For many pets, osteoarthritis can be just as common an affliction as it is for humans. Knowing how to best manage your pet’s care under these circumstances can be a daunting task, but it doesn’t have to be.
While canine osteoarthritis is more common in senior dogs, it can affect dogs of all ages. This is especially true for those who are overweight, have suffered a traumatic injury, or are genetically predisposed to hip dysplasia and other bone, joint and ligament issues.
Unless your pup has a predisposition to osteoarthritis, it can be easy to miss the warning signs your dog may be presenting. In fact, many pet owners are unaware that there’s an issue until the condition becomes advanced enough for it to be unmistakable.
Common symptoms often include:
- Stiffness in your dog’s movement after strenuous exercise or when rising from a long nap
- Slow to start activities or refusal to participate in activity all together
- Reluctance to jump in the car, or go up or down stairs,
- May be slow to rise or lag behind on walks
- Excessive licking of the affected area (if reachable)
- Yelping or aggressive behavior when touched in the affected area
Prevention and Rehabilitation
While there is no “cure” for canine osteoarthritis there are measures you can take to prevent this condition or work toward rehabilitating your pet and lessening his or her pain. These measures can aid in the overall wellness of your pet throughout his or her lifetime.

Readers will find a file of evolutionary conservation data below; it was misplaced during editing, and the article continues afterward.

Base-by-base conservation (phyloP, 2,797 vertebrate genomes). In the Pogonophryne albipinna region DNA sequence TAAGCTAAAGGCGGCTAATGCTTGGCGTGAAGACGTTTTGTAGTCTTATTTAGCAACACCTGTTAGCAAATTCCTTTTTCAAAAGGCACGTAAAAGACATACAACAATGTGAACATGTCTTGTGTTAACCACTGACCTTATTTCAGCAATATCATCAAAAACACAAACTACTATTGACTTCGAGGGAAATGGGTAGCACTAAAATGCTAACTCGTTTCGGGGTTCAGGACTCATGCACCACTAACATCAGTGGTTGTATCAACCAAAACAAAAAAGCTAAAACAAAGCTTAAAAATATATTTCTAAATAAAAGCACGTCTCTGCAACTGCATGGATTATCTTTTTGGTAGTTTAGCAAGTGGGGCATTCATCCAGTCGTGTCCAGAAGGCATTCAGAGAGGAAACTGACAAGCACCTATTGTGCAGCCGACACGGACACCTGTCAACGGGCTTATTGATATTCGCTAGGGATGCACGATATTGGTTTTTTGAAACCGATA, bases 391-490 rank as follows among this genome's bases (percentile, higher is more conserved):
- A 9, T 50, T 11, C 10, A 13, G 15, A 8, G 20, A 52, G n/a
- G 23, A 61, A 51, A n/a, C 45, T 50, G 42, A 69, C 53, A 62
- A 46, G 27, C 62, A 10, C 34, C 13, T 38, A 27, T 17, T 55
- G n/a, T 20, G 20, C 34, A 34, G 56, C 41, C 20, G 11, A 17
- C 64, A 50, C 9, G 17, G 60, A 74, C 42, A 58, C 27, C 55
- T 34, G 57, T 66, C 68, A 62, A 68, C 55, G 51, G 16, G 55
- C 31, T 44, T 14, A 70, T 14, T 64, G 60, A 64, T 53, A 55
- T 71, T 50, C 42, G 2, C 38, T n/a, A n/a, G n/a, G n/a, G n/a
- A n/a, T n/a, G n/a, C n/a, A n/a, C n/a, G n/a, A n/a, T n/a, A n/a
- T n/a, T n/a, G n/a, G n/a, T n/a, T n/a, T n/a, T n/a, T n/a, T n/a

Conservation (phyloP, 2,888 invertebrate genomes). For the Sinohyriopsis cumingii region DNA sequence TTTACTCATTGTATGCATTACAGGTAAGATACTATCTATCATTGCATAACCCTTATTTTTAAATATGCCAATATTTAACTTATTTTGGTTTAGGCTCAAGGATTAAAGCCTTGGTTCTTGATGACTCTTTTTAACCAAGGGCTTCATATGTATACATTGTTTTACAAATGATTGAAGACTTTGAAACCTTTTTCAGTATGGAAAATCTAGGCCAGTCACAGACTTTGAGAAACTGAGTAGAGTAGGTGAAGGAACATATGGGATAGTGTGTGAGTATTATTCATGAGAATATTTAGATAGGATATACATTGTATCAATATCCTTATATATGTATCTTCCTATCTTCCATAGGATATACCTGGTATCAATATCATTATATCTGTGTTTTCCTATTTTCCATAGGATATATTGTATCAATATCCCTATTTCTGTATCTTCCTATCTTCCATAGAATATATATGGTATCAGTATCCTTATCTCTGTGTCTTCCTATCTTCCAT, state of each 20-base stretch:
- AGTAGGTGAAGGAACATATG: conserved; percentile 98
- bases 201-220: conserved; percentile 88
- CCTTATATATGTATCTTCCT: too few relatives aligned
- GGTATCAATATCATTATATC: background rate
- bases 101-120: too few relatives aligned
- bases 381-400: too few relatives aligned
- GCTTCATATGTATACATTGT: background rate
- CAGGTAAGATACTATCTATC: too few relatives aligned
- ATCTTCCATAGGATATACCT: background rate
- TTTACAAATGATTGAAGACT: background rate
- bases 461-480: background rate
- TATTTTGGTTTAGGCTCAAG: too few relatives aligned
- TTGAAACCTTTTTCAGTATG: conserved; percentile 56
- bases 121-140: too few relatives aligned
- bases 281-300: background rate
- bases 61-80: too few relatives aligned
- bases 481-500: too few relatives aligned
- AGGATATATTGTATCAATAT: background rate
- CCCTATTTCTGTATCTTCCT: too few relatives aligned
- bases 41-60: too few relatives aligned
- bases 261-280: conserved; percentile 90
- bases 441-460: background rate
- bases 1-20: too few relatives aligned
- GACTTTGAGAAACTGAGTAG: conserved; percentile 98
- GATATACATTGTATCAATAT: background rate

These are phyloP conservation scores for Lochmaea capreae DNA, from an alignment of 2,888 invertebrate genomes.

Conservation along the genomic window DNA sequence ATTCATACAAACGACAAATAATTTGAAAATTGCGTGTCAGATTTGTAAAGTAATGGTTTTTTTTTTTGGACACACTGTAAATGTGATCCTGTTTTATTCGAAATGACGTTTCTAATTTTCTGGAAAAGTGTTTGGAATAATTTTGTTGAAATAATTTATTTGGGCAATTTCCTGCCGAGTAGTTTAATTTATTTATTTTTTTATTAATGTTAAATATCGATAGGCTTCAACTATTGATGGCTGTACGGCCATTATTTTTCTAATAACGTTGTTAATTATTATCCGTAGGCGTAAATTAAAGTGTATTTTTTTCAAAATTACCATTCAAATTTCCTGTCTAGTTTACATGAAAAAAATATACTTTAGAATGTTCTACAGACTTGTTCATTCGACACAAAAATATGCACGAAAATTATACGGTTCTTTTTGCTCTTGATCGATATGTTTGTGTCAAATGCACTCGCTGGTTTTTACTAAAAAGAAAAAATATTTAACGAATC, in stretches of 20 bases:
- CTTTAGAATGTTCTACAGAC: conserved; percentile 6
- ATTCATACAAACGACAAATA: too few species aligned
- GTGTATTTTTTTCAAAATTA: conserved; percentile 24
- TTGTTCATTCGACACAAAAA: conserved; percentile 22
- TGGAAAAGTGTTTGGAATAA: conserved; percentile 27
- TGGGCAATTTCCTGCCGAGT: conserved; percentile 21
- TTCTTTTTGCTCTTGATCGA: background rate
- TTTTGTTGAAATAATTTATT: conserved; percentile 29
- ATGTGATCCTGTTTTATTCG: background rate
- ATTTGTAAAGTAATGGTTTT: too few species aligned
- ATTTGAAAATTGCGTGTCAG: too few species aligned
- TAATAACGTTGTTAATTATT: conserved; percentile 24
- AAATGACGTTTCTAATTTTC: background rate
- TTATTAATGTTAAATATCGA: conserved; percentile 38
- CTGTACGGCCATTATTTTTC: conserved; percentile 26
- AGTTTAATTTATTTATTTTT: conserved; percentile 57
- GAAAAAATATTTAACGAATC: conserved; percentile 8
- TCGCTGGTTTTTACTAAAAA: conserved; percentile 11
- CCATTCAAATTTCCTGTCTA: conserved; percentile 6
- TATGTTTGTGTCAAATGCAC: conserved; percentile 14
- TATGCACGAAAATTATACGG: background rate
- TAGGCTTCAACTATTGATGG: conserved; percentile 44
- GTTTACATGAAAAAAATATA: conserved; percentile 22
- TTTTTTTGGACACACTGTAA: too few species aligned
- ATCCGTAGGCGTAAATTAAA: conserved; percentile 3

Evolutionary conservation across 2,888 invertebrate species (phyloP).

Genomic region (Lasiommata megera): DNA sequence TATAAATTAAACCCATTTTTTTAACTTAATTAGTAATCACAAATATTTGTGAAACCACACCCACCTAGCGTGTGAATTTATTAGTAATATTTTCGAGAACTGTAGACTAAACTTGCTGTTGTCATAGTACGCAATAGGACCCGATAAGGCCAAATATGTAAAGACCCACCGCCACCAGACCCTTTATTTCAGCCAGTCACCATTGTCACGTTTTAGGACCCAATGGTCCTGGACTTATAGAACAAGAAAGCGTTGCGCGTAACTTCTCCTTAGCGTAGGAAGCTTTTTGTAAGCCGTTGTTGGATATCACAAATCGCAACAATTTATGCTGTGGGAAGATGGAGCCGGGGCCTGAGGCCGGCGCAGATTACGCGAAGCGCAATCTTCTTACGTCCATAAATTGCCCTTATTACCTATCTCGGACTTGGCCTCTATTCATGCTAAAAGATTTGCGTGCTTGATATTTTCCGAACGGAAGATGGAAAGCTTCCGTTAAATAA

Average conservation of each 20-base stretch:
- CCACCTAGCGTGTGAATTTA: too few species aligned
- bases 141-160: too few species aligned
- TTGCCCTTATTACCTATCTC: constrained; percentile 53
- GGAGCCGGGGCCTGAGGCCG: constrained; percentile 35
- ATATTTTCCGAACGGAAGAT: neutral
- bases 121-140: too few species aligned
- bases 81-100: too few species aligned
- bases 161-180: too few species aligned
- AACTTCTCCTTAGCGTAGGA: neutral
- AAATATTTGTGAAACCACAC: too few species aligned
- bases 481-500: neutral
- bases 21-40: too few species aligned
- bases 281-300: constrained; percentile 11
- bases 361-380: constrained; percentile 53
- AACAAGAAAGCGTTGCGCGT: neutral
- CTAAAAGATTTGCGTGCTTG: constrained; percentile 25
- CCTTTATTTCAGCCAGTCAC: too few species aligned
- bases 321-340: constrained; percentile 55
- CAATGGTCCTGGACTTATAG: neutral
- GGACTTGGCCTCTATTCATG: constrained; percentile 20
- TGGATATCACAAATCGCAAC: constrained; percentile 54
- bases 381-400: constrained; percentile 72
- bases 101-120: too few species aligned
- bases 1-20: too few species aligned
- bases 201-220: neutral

- Diet—Working to maintain a healthy weight for your pet is the front line of defense against osteoarthritis. While ideal weights vary by breed and age, keeping your pet’s diet healthy and portions moderate can go a long way when it comes to easing his or her aches and pains as it relieves the overall stress on his or her bones, joints, ligaments, and overall system.
- Exercise—Keeping your pet active not only helps him or her to maintain a healthy weight, but also keeps your pets bones, joints, and ligaments healthy and ready for continued action. Even if your pet’s osteoarthritis is already affecting his or her mobility, allowing him or her to remain sedentary will only accelerate the condition.
- Rehabilitation—Working with a veterinary rehabilitation specialist if your pet has been injured or as symptoms begin to present can not only ensure that your pet’s injuries heal in the best possible way, but can also slow the progress of osteoarthritis if it has already set in. Such rehabilitation therapies include laser therapy, massage therapy, and hydrotherapy. These therapies may have varying degrees of success depending on your pet’s condition.
Union Lake Pet Services’s rehab specialist, Lisa Blanchard, will be hosting a workshop Wednesday, May 14 from 6:30 – 8:30 p.m. to help pet owners who are caring for dogs (of all ages) living with osteoarthritis.
Even if your dog is not arthritic, this workshop will benefit anyone interested in keeping their canine fit for life and, hopefully, avoid this debilitating condition all together.
For more information, or to RSVP to this event, please contact us.